If you’re done with the basic plank, it might be time for the weighted plank. This core crunching exercise has infinite variations to amp up the full-body burn. If you can hold a plank correctly for more than 60 seconds, you might be ready to step it up. Go easy to start, adjust to your liking, and prepare to engage that core.
What is a weighted plank?
Weighted planks, sometimes called ‘loaded planks’, are a progression of the basic plank exercise by adding a weight such as dumbbells or a weight plate to increase the resistance. You don’t tend to jump straight into them. Generally, they are performed when you’ve reached a plateau with basic planks and need to increase the difficulty. This keeps things interesting and engages the muscles at a higher level.
What type of weights can you use for a weighted plank?
Weight plates are the most popular choice as they can lie flat on your body. They are usually placed on your lower back but can also be on your glutes. Just make sure it’s in the middle. It’s possible to get them on yourself if you’re a solo gym goer. But it’s much easier and safer to get a partner to place the weight. Everything’s better with a buddy. The plate you use depends on your current core strength. Beginners should initially try 2.5kg and increase the time and weight gradually. This is a position where form is crucial. So, pay attention to your posture before stepping it up.
Weighted vest or backpack
An easy option, especially if you’re alone, is to use a weighted vest or a back back. Just slip it on and get into plank position. You’ll feel the extra load immediately and won’t have to worry about it slipping off.
How do you perform a weighted plank
This depends on whether you’re training by yourself or with a partner.
By yourself: Using weight plate on your own can be tricky. So, it’s important to make sure you’re doing it safely and carefully.
Some people prefer to lie flat and slide the plate onto their backs from behind. They then pop up straight into the plank. This should only be done if you are very confident you can cope with the weight. It should be a weight you could do push ups with.
Others prefer to start from their hands and knees, then stepping back into the plank position and avoiding the need to pop up. We’d recommend this way.
With a partner.
Get yourself into plank position. Have your training partner place a weighted plate on your back. Focus on maintaining a flat upper back by pressing your forearms into the floor and keeping the legs pressed together. Don’t let your hips sag. Brace, breathe and hold.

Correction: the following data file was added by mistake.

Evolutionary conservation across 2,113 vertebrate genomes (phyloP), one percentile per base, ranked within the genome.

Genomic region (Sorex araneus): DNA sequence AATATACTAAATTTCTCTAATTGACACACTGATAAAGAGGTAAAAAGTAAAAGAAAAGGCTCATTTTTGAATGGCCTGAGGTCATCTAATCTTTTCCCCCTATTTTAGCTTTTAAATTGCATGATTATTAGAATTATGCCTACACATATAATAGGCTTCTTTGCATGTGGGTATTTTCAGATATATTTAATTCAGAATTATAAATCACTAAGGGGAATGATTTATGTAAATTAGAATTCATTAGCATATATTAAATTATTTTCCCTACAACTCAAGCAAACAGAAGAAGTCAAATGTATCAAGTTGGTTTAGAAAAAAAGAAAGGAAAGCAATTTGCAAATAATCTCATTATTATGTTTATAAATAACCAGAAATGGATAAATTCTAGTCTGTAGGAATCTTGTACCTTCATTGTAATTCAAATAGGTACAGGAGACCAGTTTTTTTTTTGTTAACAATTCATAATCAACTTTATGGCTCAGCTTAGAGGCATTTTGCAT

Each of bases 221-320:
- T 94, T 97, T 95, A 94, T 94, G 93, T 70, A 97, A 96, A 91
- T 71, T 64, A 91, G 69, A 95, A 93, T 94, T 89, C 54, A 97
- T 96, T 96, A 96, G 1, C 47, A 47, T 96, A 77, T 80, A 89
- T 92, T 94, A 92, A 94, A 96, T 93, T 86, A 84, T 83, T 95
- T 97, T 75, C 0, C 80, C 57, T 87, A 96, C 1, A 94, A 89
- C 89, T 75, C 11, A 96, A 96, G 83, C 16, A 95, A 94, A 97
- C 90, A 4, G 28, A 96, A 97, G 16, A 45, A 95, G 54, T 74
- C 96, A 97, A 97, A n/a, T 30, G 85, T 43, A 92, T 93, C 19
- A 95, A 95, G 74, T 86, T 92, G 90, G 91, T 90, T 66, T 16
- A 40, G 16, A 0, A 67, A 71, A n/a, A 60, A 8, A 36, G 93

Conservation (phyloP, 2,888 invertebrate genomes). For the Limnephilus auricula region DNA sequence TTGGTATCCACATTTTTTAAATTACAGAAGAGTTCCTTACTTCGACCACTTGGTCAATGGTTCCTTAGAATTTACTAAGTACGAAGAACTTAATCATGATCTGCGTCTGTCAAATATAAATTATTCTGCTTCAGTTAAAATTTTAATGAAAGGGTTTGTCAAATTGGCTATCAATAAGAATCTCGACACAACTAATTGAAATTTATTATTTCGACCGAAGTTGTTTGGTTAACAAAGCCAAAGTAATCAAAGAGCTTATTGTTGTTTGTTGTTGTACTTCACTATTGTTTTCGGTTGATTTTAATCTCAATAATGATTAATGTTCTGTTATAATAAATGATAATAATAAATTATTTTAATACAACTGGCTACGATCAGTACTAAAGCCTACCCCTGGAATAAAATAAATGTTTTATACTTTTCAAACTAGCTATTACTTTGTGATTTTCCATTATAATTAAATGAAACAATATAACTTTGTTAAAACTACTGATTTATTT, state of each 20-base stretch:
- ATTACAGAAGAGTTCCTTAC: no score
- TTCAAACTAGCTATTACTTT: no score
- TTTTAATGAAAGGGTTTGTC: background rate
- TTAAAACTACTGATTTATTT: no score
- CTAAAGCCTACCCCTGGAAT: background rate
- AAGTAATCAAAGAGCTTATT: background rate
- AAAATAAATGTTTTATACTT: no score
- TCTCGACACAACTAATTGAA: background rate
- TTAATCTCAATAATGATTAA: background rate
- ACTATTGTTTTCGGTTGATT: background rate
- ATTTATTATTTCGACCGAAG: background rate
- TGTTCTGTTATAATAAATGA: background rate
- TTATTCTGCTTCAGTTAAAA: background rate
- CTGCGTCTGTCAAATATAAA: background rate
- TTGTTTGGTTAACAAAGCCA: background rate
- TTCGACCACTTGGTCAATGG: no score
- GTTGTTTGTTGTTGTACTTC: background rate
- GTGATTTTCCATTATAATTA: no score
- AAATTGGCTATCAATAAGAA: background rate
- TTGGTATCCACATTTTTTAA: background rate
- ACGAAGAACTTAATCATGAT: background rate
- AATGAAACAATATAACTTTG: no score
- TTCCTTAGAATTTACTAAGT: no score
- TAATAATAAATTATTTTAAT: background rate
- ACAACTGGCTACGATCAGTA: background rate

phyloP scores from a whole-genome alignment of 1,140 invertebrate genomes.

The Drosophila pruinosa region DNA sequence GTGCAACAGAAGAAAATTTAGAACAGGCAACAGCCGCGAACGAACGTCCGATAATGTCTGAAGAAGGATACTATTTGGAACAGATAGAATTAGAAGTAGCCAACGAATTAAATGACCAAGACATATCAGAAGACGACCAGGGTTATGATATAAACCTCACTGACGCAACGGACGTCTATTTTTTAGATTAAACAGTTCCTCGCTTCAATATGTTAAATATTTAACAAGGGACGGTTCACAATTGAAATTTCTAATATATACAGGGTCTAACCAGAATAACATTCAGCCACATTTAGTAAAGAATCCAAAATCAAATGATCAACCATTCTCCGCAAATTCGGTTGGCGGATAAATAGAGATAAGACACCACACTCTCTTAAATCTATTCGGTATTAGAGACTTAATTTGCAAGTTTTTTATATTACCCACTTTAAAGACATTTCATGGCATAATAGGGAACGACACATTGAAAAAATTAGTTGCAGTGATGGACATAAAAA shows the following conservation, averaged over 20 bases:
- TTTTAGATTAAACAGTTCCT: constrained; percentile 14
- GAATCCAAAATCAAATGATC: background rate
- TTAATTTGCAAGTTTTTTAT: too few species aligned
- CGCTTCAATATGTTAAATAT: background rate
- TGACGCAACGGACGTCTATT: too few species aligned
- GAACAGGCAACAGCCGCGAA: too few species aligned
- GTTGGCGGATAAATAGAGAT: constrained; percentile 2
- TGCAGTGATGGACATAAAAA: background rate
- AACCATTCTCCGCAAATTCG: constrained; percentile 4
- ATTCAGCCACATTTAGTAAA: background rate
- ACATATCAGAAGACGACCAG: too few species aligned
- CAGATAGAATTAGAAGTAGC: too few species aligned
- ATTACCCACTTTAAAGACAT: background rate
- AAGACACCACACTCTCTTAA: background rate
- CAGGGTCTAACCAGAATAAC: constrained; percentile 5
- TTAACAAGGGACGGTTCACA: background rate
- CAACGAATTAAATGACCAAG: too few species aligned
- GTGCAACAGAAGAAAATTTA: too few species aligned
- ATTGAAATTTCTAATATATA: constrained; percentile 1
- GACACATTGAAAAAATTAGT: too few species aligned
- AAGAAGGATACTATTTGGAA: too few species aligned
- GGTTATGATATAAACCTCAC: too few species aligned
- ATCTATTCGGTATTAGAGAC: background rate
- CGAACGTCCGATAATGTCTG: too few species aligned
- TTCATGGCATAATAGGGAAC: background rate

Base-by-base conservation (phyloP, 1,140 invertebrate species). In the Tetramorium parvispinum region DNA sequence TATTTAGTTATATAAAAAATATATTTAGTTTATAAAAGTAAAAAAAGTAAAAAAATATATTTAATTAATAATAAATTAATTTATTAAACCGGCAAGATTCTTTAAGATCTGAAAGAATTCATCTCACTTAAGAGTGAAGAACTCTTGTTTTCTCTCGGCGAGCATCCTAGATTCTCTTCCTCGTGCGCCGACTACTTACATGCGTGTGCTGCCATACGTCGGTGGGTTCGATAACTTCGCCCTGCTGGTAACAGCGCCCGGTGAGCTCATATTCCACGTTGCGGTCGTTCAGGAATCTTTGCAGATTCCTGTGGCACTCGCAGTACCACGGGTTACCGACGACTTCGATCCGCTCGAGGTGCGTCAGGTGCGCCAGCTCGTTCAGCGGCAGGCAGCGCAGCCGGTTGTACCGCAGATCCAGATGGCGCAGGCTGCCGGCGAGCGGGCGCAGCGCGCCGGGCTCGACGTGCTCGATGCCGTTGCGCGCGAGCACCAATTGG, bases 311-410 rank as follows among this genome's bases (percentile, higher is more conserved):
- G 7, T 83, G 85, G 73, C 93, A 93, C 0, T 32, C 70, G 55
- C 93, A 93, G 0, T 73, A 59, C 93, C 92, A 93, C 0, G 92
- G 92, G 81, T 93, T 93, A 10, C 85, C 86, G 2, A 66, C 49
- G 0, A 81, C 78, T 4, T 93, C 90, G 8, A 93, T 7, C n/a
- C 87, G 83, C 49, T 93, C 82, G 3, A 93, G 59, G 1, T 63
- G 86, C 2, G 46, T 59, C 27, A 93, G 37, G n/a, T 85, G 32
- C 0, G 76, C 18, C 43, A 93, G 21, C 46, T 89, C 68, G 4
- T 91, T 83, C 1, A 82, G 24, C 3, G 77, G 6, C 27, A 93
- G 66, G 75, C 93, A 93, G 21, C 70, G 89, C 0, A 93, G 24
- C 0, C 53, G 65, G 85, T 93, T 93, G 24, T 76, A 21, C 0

If you’re looking for an extra challenge, try a one leg weighted plank. Simply raise one leg in the air whilst holding the plank.
What are the benefits of a weighted plank?
There are plenty of reasons you might want to include this exercise in your routine:
1. Adding weight to your plank helps build back strength and stability and greatly increases core strength. This is especially true if the basic plank doesn’t challenge you anymore.
2. The weighted plank is an isolated exercise. This means it doesn’t involve any movement. It’s low impact so won’t both your joints either.
3. It engages the entire body and can help to improve your posture. It’s a great choice for people who sit at desks all day or who suffer from lower back pain.
4. Aside from the obvious physical strength they build, weighted planks also help you feel mentally stronger. Holding an isometric move steady whilst resisting the body’s urge to move develops self-discipline and focus.
What muscles do planks work?
Weighted planks are more of a full body workout than you probably realise. It’s mainly a core movement, but your core is made up from many different muscle groups in your stomach and all the way around your back. Effectively anything in your torso can be classed as your core. Muscle groups in your arms and legs help to stabilise you too so it’s likely you’ll feel the burn there.
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